April 20, 2006
Eckels reportedly not running in CD22

Fort Bend Now is first on the scene with the news that Harris County Judge Robert Eckels will not be a candidate for CD22.

"It looks like I can do a whole lot more with the issues that are important to me…as a county judge" instead of a congressman, Eckels said.

One of those issues of importance is his family. "I think it's important to live in the same zip code as my daughter," he said.

Eckels said his polling showed he would receive "more than 50%" of the vote in a general election against Lampson, with Lampson receiving 35%.

That leads him to believe "it's our race to win," and other strong Republican candidates can beat Lampson as well. "If our folks come out" to vote, "we win," he added.

Boy, would I love to get my hands on that poll. Frankly, given that this is supposedly a 62-63% GOP district, just saying he'd get "more than 50%" isn't that strong a statement. His comment about "if our folks come out" is interesting as well. Is that merely an item of faith, or is it a concern that maybe "our folks" won't necessarily come out in November?

Another way to look at it:

"The truth is, like Tom DeLay, Judge Eckels realized this would be a very difficult race," said Lampson campaign manager Mike Malaise. "You're going to see more and more of these stories suggesting Nick Lampson will be extremely difficult to beat in November."

Malaise also said Lampson will have "more than $3 million raised by the time another candidate enters the race along with a strong independent record of voting to cut the deficit and debt, repeal the death tax, secure our borders, and improve education."

The money is a big factor. I don't doubt the ability of whoever the Chosen One will be to raise a lot of dough, but it doesn't happen overnight, and it's not like there aren't other races of interest for Republicans. Still, this will be a marquee event, so it's just a question of how quickly the money machine can get up and running. Maybe DeLay can squirrel a few bucks away from his defense attorneys to help seed things.

So who's left?

With Eckels out of the picture, the chances for already-announced candidates for DeLay's seat, such as state Rep. Charlie Howard, Sugar Land Mayor David Wallace and Houston City Councilwoman Shelley Sekula-Gibbs grow stronger.

Eckels also mentioned state Sen. Mike Jackson of Galveston, state Rep. Robert Talton of Pasadena and Harris County Tax Assessor-Collector Paul Bettencourt as potential candidates.

He said he believes Sekula-Gibbs "probably isn’t as well-known" across the district as some other candidates, adding that she and Wallace seem to have concentrated on building their support through their election to city office, and through community efforts.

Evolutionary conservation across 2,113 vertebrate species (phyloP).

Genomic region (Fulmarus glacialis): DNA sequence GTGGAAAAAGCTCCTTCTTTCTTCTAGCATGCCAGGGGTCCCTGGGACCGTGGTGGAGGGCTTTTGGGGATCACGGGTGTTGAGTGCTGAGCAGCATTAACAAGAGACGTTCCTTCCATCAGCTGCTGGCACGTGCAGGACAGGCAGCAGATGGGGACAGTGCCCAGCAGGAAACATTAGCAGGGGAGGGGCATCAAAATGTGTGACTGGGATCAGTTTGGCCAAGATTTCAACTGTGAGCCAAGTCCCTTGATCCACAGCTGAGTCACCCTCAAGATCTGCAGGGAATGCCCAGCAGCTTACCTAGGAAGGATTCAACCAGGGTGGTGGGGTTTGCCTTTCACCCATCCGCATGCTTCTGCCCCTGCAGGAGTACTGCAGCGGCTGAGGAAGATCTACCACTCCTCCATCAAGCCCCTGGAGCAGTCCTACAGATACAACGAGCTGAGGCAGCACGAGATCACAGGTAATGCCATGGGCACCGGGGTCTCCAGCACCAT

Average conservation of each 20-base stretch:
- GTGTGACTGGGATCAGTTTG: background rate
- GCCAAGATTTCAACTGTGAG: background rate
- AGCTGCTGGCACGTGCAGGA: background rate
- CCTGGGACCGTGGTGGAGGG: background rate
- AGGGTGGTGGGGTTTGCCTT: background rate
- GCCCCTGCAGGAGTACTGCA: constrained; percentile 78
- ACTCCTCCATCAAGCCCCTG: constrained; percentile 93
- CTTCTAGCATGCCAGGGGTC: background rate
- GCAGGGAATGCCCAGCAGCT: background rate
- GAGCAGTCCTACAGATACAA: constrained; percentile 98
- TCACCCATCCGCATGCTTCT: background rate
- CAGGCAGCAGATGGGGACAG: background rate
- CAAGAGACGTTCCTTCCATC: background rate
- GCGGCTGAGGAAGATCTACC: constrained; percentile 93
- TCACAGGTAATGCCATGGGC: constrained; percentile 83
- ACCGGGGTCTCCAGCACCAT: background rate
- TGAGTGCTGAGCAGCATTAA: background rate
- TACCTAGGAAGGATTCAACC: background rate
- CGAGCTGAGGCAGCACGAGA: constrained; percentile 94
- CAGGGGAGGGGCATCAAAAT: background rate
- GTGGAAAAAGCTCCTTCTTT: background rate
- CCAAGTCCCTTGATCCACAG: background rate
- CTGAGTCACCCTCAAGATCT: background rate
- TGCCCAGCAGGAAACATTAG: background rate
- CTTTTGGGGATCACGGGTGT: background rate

Talton and Howard, he said, "probably have a stronger organization within the party." But Eckels said the candidate with the best recognition, other than himself, is Bettencourt.

Chris Elam says that Jackson and Shelly Sekula Somethingorother are in, and that there's no clear frontrunner at this time. No rush, y'all. Take all the time you need to make up your minds.

From my perspective, there's plusses and minuses to each potential opponent. I'd dearly love to see a special election to replace Somethingorother on Houston City Council, but she has the feel of a longshot, at best, to me. I also wouldn't mind seeing Janette Sexton have a shot at an open seat (I'm presuming here that Governor Perry would be as reluctant to call a special in HD144 before November as he has been in CD22 and SD19). Bettencourt would be interesting. He'd certainly appeal to the partisans, maybe not so much the independents. I'm guessing he's got some ties to the DeLay machine that would be worth exploring, too. He'd put up a tough fight, that's for sure. For what it's worth, I've always gotten the impression that he wanted to run statewide. If I'm wrong about that, we'll know soon enough.

Link via the Muse of Sugar Land, who reminds us that this is all still academic until DeLay actually moves to Virginia.

UPDATE: According to the Chron, Bettencourt is out.

Eckels said he polled in the district and found that he and Harris County Tax Assessor-Collector Paul Bettencourt were the favorites. Bettencourt also has decided against making a run, saying he does not want to be an "absent father."


Besides Sekula-Gibbs, prospective candidates for the GOP nomination include Sugar Land Mayor David Wallace; Lawyer Tom Campbell, who came in second to DeLay in the four-way March Republican primary; former state District Judge John Devine; and state Rep. Robert Talton.

So if Eckels and Bettencourt were the top candidates, according to Eckels' Secret Poll, then everyone else is an also-ran. Looking at that list, I'd say it fits.

Oh, and are you ready for this? Wonder how long she's had that ready to go. Thanks to Lair for the catch.

Posted by Charles Kuffner on April 20, 2006 to Election 2006 | TrackBack

The way I read it, Sekula-Gibbs' seat would not warrant a special election were she to resign to run for Congress. Instead, it would be filled by a majority vote of the city council (from Article VII of the City Charter - http://www.houstontx.gov/charter/charter-7.pdf). Very interesting.

Posted by: Souperman on April 20, 2006 2:27 PM